How Your Sleep Changes as You Age
September is Healthy Aging Month. Aging typically brings wisdom, financial stability and senior discounts. It also brings about one troublesome problem: issues with sleep. As we get older, changes to our sleep patterns are a part of the aging process. As people age they tend to have a harder time falling asleep and more trouble staying asleep than compared to their younger years. While many believe that a need for sleep declines with age, that is a misconception. Most healthy older adults age 65 or older need 7-8 hours of sleep each night (Source: American Academy of Family Physicians).
Common sleep changes in older adults include:
- Getting tired earlier in the day
- Waking up earlier in the morning (before your alarm or when you typically wake)
- Waking up in the middle of the night and not being able to fall back asleep
Sleep Phase Syndrome
Older people tend to be sleepier in the early evening and wake earlier in the morning compared to young adults.
This pattern is called advanced “sleep phase syndrome.” The sleep rhythm is shifted forward so that 7 or 8 hours of sleep are still obtained, but a person will wake up extremely early because they have gone to sleep quite early.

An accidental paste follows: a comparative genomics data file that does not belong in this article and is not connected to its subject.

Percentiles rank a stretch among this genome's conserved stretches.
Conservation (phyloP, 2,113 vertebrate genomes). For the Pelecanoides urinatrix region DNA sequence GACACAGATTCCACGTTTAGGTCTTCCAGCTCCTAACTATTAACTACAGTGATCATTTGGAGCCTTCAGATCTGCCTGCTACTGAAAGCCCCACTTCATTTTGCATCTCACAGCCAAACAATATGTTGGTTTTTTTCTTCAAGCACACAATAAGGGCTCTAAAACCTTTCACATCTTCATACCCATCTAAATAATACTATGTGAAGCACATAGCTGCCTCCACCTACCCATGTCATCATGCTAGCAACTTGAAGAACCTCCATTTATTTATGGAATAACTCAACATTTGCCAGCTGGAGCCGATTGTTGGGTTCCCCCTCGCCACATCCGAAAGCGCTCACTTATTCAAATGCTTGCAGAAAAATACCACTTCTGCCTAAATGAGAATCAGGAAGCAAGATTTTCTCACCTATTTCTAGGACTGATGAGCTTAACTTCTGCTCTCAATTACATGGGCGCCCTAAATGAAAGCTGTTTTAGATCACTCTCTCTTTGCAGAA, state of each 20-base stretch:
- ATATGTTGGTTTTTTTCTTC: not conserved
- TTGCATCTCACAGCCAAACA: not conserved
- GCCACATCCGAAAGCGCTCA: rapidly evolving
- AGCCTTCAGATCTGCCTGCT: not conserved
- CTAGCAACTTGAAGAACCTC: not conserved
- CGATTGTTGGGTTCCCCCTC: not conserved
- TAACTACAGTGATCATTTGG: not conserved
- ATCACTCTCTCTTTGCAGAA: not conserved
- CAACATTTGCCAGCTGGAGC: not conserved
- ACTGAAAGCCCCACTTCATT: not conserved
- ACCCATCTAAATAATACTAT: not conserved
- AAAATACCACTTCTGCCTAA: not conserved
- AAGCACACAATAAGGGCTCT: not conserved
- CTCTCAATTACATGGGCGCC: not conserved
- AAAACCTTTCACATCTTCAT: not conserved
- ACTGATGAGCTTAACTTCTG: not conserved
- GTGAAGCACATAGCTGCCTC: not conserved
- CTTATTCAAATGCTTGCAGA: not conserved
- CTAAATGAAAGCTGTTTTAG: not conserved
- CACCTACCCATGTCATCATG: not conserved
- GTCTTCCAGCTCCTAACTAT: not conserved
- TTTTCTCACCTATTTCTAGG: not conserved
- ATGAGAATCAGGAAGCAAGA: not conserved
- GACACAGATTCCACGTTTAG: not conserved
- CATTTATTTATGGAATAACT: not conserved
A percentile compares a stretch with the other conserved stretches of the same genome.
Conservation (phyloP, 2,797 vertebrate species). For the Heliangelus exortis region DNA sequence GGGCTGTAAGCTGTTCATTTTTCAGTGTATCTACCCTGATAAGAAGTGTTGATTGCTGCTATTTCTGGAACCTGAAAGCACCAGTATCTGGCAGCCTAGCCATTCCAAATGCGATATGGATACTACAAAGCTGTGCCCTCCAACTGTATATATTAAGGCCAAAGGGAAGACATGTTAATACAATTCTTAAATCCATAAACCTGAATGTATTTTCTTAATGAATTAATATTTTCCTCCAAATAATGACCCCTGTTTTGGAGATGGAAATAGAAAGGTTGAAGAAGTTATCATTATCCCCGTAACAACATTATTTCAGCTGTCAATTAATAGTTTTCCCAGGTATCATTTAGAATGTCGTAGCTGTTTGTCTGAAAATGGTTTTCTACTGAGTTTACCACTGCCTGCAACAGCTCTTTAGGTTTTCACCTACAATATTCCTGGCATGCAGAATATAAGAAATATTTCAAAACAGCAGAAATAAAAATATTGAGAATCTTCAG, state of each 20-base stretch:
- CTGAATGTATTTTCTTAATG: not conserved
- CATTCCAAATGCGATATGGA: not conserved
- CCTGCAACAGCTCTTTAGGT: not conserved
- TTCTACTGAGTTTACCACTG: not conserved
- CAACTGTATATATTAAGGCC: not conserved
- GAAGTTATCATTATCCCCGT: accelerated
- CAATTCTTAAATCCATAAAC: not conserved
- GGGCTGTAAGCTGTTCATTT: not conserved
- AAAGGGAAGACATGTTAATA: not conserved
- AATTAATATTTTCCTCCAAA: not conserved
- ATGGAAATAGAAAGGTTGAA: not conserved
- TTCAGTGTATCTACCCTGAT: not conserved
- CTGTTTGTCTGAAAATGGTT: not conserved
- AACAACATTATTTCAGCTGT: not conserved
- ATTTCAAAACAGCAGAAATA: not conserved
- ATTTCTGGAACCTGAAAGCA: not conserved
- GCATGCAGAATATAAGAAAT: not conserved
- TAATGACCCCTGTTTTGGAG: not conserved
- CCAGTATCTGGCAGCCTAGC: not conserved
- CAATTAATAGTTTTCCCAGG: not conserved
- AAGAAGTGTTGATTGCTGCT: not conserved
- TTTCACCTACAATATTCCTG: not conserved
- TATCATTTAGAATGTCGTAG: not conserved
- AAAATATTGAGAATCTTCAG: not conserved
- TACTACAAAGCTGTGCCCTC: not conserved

Women entering the age of menopause often also start to experience issues with sleep.
Peri-menopausal and post-menopausal women report the most sleeping problems. Including hot flashes, mood disorders, insomnia and sleep-disordered breathing. Post-menopausal women are less satisfied with their sleep with as many as 61% reporting insomnia symptoms.
Snoring is also more common and severe in post-menopausal women. Learn more about Women & Snoring.
Side Effects of Poor Sleep
Older adults who don’t get quality sleep are more likely to suffer from problems such as memory, inability to pay attention, depression, excessive sleepiness during the day, and experience more falls.
Lack of sleep can also lead to an increased risk of heart disease, diabetes, weight gain, and breast cancer in women. Obstructive sleep apnea (OSA) is also more common among older adults. OSA can increase a persons risk for high blood pressure, strokes, heart disease, and cognitive problems. A well-known symptom of obstructive sleep apnea is snoring. Read more.
What You Can Do
Many adults try various solutions, including prescription medication. While many older adults (1 in 3 to be exact) report taking a prescription sleep aid, new studies show that it is not recommended. Medication can increase the risk of confusion, dizziness, and memory issues that can lead to falls, car accidents, and more in the elderly.
ZQuiet offers many solutions to combat sleep issues where snoring is a first symptom, most notably our anti-snoring mouthpiece. The mouthpiece widens the airway by gently advancing your lower jaw. Widening the airspace in the back of the throat reduces the vibration of the surrounding soft tissue.
Find a snoring solution with ZQuiet.